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Dunfermline in General
Dunfermline in General
Date: 14/02/01, updated on 14/11/03 (1318 review reads)
Advantages: Central, not far from a lot of places including Edinburgh
Disadvantages: Not very safe, crazy drivers, not a huge amount to do.
I've been living in Dunfermline for six months now, and I have to admit it's growing on me. It's also just plain growing - and fast. More and more people are moving outside Edinburgh in search of cheaper living, and there are always plenty of diggers to be seen around the town as the green belt grows steadily narrower.
Dunfermline prides itself on being one of the oldest towns in the country - in fact, in days of yore, Dunfermline was actually the capital of Scotland. Must have been before they had cities...
The town centre is small, and all the attractions are within walking distance of each other, but the surrounding areas are fairly spread out, with four overcrowded secondary schools taking in pupils from the large catchment area.
Like any town, there are affluent and poor areas, although not to the extremes that you might find in Glasgow. So, let's go for a walk...
As you come into Dunfermline off the M90 there is Duloch park, a small leisure park including an Odeon cinema, Pizza Hut, MacDonalds, and a Bannatynes gymn for afters! The Odeon is modern, with around 10 screens, but there is still a fairly limited choice of films - quite often we miss out completely on film releases, as some films are shown on two or three screens at a time to accomodate the large audiences. Monday night special, all tickets £3.
Driving into town, you'll pass the "stadium" (or Subbuteo field) where the Dunfermline footie team (The Pars) strut their stuff. Parking in this area is shocking whenever there is a match on, so steer clear if you see the colours out on the street.
The bus station is situated next to the Kingdom centre, a shopping arcade with the usual high street stores - and nothing extra.
Etams, Electronics Boutique and Marks and Spencers is about as exotic as you get in Dunfermline. But it's not to be sniffed at - there's no trudging around for hours to get between shops. All t
he shops are very close together, with one main street (High Street) and side streets going off it for pubs, bakeries and newsagents.
The High Street is a haven for charity shop junkies, with about 6 in the space of one block, all vying for people's spare time and unwanted bric a brac. The Sue Ryder shop just off the High Street and opposite the park is particularly enticing, with no order of any kind - everything just lies about in piles. I have come across some real bargains in that shop, hiding away like treasure beneath the junk.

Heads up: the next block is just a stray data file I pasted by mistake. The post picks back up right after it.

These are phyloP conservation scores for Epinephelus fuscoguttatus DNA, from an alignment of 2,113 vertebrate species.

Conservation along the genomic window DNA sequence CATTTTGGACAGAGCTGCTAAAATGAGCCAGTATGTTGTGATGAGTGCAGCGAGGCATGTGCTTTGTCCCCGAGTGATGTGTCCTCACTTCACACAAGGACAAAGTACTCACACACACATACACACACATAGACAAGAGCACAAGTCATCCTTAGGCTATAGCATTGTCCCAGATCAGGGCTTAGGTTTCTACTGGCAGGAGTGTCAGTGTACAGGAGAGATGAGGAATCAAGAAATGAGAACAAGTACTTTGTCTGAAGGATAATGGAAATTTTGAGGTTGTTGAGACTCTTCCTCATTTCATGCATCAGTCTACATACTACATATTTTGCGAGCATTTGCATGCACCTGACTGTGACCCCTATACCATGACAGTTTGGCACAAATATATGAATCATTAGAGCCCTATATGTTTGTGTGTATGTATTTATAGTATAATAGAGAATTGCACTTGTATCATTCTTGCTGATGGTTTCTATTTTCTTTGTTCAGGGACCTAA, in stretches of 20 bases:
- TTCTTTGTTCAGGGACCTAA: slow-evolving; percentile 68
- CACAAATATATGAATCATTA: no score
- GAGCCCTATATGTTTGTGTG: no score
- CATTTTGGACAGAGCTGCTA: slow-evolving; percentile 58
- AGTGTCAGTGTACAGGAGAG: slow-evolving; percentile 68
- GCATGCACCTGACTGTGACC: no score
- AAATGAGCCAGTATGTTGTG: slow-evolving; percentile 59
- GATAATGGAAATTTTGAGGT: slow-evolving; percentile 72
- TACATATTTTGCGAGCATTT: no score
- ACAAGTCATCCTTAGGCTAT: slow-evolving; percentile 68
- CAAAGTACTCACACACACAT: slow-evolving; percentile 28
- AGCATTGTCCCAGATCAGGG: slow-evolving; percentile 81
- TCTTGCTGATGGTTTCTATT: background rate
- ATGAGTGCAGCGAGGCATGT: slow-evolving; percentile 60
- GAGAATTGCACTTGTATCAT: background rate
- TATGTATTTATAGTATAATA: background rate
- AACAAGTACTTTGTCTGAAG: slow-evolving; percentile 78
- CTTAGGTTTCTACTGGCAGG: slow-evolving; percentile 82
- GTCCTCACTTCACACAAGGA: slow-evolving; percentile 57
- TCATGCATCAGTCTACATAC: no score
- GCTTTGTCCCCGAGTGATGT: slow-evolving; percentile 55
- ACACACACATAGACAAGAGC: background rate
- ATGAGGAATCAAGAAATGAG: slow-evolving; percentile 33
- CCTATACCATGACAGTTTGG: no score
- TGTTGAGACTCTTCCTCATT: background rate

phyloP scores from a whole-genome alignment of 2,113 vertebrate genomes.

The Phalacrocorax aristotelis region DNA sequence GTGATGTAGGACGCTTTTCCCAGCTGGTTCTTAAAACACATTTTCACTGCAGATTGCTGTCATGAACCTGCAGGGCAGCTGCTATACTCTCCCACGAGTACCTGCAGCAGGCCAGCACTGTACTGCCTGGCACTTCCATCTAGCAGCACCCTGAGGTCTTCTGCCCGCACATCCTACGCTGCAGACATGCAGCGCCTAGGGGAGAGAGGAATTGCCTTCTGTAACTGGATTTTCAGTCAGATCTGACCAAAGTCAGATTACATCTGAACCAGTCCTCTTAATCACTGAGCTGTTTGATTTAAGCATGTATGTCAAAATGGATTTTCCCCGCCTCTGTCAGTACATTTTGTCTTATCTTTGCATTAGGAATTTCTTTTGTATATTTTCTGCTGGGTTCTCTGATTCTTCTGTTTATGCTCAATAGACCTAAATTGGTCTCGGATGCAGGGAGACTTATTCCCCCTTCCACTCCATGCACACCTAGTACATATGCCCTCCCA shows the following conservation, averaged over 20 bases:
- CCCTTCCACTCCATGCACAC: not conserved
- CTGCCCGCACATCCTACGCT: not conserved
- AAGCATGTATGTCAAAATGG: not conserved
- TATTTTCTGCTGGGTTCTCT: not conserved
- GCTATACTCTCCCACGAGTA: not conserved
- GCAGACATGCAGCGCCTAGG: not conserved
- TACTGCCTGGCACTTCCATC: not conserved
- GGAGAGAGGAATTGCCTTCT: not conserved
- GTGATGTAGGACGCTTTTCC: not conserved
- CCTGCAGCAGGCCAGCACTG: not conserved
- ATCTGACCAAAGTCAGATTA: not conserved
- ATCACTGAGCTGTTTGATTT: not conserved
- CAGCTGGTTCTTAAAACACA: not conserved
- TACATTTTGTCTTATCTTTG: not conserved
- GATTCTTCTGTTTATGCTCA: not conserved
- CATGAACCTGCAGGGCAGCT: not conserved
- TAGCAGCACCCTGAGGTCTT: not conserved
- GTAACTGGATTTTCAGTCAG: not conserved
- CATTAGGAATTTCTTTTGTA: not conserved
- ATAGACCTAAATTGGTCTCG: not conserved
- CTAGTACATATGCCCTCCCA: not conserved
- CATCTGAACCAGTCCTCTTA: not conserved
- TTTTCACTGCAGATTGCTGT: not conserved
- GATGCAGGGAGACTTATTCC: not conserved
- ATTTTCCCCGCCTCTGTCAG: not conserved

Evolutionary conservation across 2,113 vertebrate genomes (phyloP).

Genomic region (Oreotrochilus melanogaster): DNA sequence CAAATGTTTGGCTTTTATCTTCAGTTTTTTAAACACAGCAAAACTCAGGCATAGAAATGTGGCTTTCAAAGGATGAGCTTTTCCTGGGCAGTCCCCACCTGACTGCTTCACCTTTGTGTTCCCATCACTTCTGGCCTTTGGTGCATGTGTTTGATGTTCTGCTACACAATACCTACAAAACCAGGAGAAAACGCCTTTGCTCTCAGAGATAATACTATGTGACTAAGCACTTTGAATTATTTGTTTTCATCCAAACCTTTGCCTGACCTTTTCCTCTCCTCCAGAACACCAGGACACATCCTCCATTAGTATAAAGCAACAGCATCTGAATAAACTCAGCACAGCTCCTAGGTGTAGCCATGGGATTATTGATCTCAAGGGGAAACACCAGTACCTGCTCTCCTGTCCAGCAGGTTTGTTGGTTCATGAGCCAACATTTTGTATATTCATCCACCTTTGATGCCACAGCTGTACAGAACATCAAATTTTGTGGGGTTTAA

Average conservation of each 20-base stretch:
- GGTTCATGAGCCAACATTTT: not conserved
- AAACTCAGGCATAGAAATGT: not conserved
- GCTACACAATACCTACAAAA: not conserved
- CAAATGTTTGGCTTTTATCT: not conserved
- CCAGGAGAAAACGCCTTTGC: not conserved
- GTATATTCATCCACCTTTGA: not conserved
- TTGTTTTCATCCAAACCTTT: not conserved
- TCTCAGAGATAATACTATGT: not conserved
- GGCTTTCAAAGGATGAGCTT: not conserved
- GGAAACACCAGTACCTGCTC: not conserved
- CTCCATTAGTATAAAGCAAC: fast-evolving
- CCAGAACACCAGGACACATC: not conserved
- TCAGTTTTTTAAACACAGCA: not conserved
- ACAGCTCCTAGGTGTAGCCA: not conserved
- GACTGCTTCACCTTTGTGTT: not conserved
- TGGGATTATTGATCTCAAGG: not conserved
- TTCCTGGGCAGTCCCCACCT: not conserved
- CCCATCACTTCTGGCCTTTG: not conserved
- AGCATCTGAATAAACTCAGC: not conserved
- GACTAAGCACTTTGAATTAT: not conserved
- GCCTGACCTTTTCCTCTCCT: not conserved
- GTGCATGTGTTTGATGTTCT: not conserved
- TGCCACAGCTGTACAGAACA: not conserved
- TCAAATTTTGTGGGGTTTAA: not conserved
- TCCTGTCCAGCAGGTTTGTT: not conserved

Stepping back out into the sunshine (well, there is sometimes) you will find yourself at the gates of Pittencrieff Park, or "The Glen", as it is fondly referred to by the people of the town.
Pittencrieff park consists of several acres of unspoilt grass and trees, streams and waterfalls. The Glen is home to many squirrels, rabbits, peacocks and other wildlife. The park was given to the people of Dunfermline by Andrew Carnegie, a hero in the eyes of the townspeople. When Carnegie was a child, he and his friends were banned from the Laird's estate, although they longed to play in the wide spaces, among the trees and streams.
Well, Carnegie grew up and made himself a millionaire, and bought the park for the townspeople, so that no greedy laird should ever keep it from them. A small museum near the entrance tells Carnegie's story in more detail, as well as a mining museum in the top floor, and a changing exhibition on the first floor. The park is a real beauty spot, and well worth a visit.
The other main tourist attraction in Dunfermline is Abbot House, and the ajoining Abbey. Both are free to enter, with a gallery and museum in Abbot House. Opt for a guided tour, where you will be given detailed stories about the pictures and artifacts you will find inside.
The library is housed in a large old building, and may also be of interest, especially to Historians.
r>So you've spent a day sightseeing, and now you're thirsty. For a friendly banter, and a good pint, try Somewhere Else, a small pub on Guildhall Street. Later in the evening, head down to PJ Molloys round the corner from Somewhere Else, where there is live music playing downstairs, and a disco upstairs. Be prepared for a squash, but everyone is really friendly and up for a laugh.
Dunfermline also has several concerts, plays, performances and films going on throughout the year, both prefessional and amateur. These usually take place at the Carnegie Hall, which is all lit up, and quite attractive after dark.
For a swim or other sport, the Carnegie Centre is a five minute walk from the bus station.
The only thing Dunfermline really lacks is some good places to eat out. There are several Chinese and a couple of Indian restaurants, but not really a great deal of choice.
A word about personal safety - I have not yet had a problem with safety since I have come to live in Dunfermline. However, every week in the local papers I read about attacks, violence and other scary stories. Sometimes the names are familiar. The street names often are. I don't want to put you off, but if you do come to Dunfermline, be sensible about safety - don't wander the streets alone after dark, try to avoid shortcuts and dark alleyways, and hang on to your wallet!
The driving and parking can also leave a lot to be desired - few drivers adhere to speed limits, and there have been at least 3 fatal road accidents in the last 6 months.
If you're coming for a visit, don't plan to spend weeks here, there really isn't *that* much to do. But it is a good central place to base yourself if you're travelling around Fife and Edinburgh.